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electionlineWeekly — January 12, 2017

Table of Contents

 IV. Legal Updates

California: Judge John A. Mendez has denied an attempt to toss out a lawsuit alleging that Siskiyou County officials and some state employees intimidated Hmong voters. Mendez ruled that attorneys for the county failed to show that the suit is without merit and attempts to quash free speech.

Maine: Republican lawmakers are drafting a letter to the state’s supreme court seeking an opinion as to whether or not ranked choice voting — recently approved by voters — is constitutional or not.

Michigan: The U.S. Department of Justice has sued the city of Eastpointe claiming that the city violates the Voting Rights Act by denying black residents the chance to elect their preferred candidates for city and school offices.

New Hampshire: The state Attorney General's office has officially asked the U.S. Supreme Court to review lower court rulings striking down a New Hampshire ban on ballot selfies. The petition of writ certiorari was filed two days after Christmas.

North Carolina: This week, the Supreme Court temporarily blocked special elections this year in North Carolina legislative districts that a lower court ruled were drawn to minimize the political statewide clout of African American voters. According to WCNC, the justices delayed new elections in at least 28 House and Senate districts while they decide whether to consider the GOP's effort to keep the districts intact, at least through 2018.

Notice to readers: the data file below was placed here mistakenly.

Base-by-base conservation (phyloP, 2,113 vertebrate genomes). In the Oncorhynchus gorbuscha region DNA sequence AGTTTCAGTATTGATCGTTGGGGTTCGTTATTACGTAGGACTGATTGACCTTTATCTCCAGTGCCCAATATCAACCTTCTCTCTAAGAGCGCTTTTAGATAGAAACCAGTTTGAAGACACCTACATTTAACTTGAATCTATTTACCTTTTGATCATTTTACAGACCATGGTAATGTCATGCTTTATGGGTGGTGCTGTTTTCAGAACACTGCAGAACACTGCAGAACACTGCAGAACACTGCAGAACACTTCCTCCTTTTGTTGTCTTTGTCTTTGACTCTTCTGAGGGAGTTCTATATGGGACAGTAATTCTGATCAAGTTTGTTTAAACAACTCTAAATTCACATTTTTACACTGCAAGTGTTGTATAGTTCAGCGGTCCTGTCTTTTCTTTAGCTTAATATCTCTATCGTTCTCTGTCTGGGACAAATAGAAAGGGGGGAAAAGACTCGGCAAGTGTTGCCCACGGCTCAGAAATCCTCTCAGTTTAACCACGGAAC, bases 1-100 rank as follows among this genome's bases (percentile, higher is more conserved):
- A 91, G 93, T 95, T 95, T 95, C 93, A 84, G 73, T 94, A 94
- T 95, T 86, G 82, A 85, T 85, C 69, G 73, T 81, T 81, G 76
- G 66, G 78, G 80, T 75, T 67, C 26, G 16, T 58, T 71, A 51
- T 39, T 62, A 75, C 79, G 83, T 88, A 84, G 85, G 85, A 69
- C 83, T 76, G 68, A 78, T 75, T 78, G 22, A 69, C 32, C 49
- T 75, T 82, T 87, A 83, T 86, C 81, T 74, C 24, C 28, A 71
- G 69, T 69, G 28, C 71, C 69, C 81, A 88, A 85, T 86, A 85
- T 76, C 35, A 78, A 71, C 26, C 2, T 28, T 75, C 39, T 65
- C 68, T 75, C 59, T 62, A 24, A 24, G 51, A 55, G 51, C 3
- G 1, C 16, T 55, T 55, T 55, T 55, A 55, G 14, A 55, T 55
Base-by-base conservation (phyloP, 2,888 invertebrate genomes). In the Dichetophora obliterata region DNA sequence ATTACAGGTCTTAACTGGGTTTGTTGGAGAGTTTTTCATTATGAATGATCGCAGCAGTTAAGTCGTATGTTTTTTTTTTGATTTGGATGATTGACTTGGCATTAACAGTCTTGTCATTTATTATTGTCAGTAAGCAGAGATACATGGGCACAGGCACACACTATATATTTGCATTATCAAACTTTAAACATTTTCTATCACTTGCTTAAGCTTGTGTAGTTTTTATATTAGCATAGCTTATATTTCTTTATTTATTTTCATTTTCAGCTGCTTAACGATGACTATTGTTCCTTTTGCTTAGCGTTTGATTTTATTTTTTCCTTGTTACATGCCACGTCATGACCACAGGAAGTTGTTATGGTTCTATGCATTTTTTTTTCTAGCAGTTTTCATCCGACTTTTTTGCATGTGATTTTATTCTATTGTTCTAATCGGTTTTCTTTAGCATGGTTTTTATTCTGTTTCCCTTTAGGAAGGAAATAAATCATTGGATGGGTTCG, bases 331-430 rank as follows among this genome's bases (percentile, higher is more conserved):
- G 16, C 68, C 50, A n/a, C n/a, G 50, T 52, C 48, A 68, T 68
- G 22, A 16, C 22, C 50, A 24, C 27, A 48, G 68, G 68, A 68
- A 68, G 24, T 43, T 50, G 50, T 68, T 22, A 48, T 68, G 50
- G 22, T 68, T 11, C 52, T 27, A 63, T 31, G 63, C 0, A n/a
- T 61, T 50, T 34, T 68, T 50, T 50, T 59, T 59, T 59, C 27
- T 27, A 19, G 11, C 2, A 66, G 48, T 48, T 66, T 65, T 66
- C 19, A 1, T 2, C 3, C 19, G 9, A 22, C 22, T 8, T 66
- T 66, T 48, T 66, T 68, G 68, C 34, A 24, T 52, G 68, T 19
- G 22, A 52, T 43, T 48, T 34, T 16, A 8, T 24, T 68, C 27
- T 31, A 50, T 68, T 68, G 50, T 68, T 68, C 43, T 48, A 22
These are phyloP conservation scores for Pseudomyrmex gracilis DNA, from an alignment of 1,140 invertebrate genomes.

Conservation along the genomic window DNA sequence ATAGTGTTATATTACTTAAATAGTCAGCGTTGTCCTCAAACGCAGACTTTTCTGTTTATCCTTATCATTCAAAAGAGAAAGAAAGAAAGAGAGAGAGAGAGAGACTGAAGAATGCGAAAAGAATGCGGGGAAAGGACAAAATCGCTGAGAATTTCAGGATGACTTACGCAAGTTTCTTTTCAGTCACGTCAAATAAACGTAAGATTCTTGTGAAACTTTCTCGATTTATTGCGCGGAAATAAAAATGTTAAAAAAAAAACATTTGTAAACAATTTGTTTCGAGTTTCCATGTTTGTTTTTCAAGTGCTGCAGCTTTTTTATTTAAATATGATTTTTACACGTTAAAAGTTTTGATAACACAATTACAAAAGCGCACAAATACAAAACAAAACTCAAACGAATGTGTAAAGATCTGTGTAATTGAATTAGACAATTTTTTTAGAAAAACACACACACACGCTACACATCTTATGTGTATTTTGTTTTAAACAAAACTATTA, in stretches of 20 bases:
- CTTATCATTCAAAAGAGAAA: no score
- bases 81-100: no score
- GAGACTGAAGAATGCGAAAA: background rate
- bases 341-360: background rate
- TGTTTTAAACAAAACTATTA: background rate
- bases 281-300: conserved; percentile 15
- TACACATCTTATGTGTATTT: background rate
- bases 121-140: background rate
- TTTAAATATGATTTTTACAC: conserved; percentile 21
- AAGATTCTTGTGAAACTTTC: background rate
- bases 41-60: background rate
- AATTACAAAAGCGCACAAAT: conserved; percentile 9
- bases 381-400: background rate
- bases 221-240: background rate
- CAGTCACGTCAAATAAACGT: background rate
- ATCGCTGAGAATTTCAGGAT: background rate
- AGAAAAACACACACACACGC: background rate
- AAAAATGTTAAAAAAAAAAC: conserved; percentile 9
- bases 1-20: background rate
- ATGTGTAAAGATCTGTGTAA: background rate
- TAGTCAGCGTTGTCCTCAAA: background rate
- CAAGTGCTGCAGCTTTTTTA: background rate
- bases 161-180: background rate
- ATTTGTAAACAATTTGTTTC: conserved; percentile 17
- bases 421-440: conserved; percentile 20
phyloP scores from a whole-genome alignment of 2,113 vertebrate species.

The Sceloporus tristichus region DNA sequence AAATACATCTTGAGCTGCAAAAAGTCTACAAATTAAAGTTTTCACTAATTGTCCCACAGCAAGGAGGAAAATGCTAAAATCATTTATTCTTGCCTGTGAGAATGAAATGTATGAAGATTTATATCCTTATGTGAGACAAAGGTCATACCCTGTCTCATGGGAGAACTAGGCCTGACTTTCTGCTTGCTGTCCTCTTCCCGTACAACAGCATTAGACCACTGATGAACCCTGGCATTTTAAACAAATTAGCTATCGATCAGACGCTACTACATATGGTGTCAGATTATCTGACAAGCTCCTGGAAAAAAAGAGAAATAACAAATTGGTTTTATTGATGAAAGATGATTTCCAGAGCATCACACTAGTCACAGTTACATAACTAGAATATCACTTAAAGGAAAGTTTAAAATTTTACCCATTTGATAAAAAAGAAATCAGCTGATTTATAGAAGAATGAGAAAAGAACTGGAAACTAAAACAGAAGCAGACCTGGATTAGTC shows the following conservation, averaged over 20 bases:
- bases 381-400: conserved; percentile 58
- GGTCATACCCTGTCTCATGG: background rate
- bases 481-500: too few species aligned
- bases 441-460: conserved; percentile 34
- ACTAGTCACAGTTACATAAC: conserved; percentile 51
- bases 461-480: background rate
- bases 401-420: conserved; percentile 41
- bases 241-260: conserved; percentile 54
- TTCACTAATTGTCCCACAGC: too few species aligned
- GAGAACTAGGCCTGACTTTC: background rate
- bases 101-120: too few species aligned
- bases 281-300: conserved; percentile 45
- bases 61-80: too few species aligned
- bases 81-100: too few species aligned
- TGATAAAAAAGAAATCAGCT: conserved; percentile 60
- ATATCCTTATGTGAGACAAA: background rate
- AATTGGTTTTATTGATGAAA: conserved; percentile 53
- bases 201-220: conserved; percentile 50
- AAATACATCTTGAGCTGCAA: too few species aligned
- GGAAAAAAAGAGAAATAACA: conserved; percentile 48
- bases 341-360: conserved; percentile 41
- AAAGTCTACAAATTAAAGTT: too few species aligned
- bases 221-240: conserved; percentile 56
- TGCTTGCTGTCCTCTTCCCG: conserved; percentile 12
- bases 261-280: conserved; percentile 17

Ohio: A Columbiana County woman has pleaded guilty to 13 of 32 charges of falsely registering people to vote and one of three charges for forging someone’s signature on a voter registration form. The charges carry a maximum possible sentence of one year imprisonment on each charge.

Also in Ohio, Lorain County Common Pleas Judge Mark Betleski has asked the Loraine County prosecutor’s office to review allegations of voter fraud in a 2015 city council race.

Tennessee: Sonya Sanders, 45 of Shelby County has been arrested and accused of voting twice. According to court records, Sanders voted at one location and then drive about 16 minutes away to another voting location, filled out a change of address form and voted again. Sanders’ attorney contends that while she signed in to both polling places, she only cast one ballot. “There was no intent behind it. If there was even fraud in the first place," Sanders’ attorney Alexander Wharton told Fox 13.

Texas: The city of Pasadena has been found in violation of the Voting Rights Act and the 14th Amendment by purposefully trying to dilute Latino voters.

Also in Texas, the state’s attorney general has ruled that records for a 2017 voter ID education effort are exempt under open record laws although he did order the release of ad spending details for a 2014 voter outreach campaign.